Medieval cross base on Fallowfield Fell looking towards St Oswald's Church. Photo by Alan Williams, 2004.
Wall parish covers a range of landscapes and has a wide variety of archaeological remains. It spans the lowlands by the River North Tyne, rising through steep wooded slopes, pasture and rough-grazing to a high plateau which descends sharply to the north. Dere Street Roman road and Hadrian's Wall mark part of the parish boundary. The geology of the area has been important from Roman times to the post-medieval period.
No Mesolithic presence is known within the parish at all. The Neolithic is only slightly better known at with a cup-marked rock built into Chesters Roman bridge abutment. However, all trace of the original setting for this stone has been long lost through its reuse in the Roman period. A number of Bronze Age burials have been found in the parish, including one found when the Border Counties Railway was built at Chollerford and another at Grottington.
The earliest prehistoric settlement in the parish dates to the Iron Age. A defended settlement stands above the village of Wall with at least six round houses inside an oval enclosure. Later, in the Roman period, a number of small farmsteads were built at Redhouse Crags and near Grottington Farm. They are more rectangular in plan than the earlier settlements with no more than three round houses inside. Although no Roman objects have been found at these settlements the local people probably had some contact with the Romans during the time that Hadrian's Wall was occupied.
Hadrian's Wall runs right across the parish. It was built by the Romans in AD122 and, although it runs unseen in some places, in others it can be seen as a restored stone wall. Other structures in this section of the frontier include the remains of Turret 26b and Milecastle 25 as well as the Vallum. The stone to build this part of the Wall was quarried locally at Black Pasture and Fallowfield Fell where a quarryman left his name carved in the rock face.
In the early medieval period Heavenfields battle was fought somewhere in the area, although the actual site of the battle, as opposing to the rallying point, is hotly debated. A church was later built at the site, dedicated to Saint Oswald and eventually became a possession of Hexham Abbey. A hermitage was built somewhere nearby and Heavenfields became a place of pilgrimage from Hexham Abbey.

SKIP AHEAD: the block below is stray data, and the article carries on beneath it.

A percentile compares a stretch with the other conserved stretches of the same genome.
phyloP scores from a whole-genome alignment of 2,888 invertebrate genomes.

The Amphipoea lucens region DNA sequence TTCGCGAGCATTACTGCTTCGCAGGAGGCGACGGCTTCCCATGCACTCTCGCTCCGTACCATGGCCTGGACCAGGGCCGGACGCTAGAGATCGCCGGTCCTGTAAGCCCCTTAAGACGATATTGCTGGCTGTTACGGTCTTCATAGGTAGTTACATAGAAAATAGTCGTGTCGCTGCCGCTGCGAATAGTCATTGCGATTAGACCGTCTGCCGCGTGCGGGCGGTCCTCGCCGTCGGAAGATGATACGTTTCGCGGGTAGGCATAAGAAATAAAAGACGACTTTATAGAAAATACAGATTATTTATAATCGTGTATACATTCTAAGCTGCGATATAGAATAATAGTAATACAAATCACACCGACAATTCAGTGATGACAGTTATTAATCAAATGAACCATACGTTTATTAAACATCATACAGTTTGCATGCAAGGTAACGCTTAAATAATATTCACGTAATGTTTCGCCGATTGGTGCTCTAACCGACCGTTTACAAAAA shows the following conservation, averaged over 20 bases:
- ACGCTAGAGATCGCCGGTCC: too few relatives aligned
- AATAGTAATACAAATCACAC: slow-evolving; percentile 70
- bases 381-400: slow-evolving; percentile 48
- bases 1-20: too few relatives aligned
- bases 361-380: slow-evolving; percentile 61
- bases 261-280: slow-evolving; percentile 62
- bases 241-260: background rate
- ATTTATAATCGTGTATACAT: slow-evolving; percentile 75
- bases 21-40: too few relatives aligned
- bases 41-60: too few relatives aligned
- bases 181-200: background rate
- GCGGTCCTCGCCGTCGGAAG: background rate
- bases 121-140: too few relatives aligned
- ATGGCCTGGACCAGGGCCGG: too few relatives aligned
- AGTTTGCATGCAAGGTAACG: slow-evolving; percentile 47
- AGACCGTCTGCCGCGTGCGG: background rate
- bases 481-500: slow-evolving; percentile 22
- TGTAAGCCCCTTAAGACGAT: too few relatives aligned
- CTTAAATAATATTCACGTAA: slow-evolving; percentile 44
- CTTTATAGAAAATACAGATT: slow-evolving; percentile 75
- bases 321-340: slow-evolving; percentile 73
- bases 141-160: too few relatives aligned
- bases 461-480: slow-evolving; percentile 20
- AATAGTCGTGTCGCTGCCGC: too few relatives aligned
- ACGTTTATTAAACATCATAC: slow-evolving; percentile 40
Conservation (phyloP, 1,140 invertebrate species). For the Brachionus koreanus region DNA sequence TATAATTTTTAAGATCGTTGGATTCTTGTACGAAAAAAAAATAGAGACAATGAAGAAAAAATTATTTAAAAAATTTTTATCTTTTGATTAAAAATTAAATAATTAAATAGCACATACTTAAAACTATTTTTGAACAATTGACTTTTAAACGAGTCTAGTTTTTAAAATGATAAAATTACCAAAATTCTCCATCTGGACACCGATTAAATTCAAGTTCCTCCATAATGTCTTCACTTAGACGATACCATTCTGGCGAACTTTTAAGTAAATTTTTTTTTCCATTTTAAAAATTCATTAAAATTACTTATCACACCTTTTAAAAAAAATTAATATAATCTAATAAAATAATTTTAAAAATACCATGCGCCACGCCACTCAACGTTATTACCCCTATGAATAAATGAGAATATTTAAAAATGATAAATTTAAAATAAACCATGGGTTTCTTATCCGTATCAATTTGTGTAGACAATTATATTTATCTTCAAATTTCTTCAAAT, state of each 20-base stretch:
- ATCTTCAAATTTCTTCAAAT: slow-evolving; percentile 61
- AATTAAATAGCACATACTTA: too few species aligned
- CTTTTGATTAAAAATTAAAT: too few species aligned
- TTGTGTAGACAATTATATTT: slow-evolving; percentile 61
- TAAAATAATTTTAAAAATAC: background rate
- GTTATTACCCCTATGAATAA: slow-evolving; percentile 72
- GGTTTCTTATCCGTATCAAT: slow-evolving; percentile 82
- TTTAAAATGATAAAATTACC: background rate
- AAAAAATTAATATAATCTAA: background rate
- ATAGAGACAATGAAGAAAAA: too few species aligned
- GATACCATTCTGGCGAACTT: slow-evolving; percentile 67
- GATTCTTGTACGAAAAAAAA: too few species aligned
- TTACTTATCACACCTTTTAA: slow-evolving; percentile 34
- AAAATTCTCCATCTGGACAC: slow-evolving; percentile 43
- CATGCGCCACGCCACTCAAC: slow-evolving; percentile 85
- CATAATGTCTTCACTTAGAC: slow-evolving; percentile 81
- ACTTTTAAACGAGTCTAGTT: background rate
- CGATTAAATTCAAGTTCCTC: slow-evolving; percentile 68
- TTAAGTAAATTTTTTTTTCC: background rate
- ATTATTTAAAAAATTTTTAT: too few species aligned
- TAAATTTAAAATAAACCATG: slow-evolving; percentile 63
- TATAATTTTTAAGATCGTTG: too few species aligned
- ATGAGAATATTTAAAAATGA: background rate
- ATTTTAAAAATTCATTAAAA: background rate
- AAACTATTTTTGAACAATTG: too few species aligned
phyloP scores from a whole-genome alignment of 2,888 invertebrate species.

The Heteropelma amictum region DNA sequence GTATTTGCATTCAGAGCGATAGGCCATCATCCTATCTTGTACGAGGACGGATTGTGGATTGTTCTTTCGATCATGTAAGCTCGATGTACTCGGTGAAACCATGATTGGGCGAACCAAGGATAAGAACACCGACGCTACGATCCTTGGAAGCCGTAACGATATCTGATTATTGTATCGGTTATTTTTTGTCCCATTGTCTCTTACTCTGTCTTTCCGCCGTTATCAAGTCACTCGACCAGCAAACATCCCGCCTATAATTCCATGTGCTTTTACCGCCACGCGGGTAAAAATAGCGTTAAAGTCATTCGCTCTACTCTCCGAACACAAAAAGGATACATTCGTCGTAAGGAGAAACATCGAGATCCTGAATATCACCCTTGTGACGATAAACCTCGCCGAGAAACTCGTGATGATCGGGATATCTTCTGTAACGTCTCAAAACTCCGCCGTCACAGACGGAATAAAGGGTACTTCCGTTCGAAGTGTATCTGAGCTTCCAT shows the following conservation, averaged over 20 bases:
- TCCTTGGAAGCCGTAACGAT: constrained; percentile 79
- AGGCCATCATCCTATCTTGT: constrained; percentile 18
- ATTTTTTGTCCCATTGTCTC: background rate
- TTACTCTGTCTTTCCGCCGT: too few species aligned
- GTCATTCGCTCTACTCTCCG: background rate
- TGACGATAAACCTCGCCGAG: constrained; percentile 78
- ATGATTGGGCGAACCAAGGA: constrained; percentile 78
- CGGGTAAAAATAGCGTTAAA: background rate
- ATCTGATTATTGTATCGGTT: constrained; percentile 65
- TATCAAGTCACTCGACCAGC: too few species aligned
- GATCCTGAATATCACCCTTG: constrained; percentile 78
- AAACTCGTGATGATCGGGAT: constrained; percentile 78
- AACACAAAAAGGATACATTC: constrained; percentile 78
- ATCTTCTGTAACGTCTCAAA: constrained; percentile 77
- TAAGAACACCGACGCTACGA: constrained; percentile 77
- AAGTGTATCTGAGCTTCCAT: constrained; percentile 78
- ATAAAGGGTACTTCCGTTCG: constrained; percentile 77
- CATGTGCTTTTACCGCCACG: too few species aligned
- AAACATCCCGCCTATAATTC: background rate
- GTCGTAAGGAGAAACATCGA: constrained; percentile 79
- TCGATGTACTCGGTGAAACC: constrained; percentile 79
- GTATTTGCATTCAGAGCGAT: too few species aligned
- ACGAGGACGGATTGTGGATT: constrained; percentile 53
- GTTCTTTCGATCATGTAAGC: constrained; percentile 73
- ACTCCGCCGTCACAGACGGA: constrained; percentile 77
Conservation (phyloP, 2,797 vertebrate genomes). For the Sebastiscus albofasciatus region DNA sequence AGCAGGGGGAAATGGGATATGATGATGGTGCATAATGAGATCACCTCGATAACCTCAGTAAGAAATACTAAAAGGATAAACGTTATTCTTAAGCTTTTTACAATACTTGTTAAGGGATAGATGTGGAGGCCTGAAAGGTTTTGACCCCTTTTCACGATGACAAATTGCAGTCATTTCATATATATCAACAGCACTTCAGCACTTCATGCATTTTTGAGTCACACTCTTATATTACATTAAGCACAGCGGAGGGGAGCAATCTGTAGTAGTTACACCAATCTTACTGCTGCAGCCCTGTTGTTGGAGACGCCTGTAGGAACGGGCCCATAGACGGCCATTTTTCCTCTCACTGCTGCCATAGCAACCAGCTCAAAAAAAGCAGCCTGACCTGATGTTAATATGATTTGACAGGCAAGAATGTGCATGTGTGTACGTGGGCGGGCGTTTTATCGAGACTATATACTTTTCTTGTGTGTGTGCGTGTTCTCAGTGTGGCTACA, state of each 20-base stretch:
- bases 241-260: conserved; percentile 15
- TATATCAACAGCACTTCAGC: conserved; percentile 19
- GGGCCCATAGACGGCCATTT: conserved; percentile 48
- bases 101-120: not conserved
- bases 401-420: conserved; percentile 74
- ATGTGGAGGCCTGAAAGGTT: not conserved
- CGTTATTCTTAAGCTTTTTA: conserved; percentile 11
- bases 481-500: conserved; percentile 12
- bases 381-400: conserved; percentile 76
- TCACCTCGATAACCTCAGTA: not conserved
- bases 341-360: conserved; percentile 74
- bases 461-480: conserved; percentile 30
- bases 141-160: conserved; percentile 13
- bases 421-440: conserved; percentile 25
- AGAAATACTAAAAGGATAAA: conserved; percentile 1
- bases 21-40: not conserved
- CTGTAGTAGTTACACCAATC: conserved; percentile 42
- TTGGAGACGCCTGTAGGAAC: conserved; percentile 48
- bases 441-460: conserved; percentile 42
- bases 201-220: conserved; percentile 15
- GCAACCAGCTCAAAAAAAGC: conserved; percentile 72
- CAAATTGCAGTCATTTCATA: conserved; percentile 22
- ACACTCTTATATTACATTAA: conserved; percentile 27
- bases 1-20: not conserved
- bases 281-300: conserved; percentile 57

Later, in the medieval period, a number of small villages and hamlets grew up in the parish at Keepwick, Beuclay, Great Grottington and East Errington. Historical records tell how the Scots attacked some of these villages in the 14th and 15th centuries. At Cocklaw a tower house was built to protect life and livelihood. Traces of medieval ridge and furrow fields also survive as earthworks around East Errington and Fallowfield.
As border warfare came to an end in post-medieval times industry took on a greater role in the economy of the parish. At Fallowfield there have been active mines since the 17th century, and possibly earlier. Here, galena, barytes and witherite were mined and the spoil heaps of waste can still be seen around the Acomb Burn. Coal and general limestones were also mined and quarried in the area, for example at Cocklaw Quarry where limestone was burned commercially in [lime kilns N9326} that linked to the Border Counties Railway.
With the decline of most of these industries the parish once again has a mainly farming economy and the accessible sections of Hadrian's Wall make this an ideal place to explore Hadrian's Wall country.
Please note that this information has been compiled from a number of different sources. Durham County Council and Northumberland County Council can accept no responsibility for any inaccuracy contained therein. If you wish to use/copy any of the images, please ensure that you read the Copyright information provided.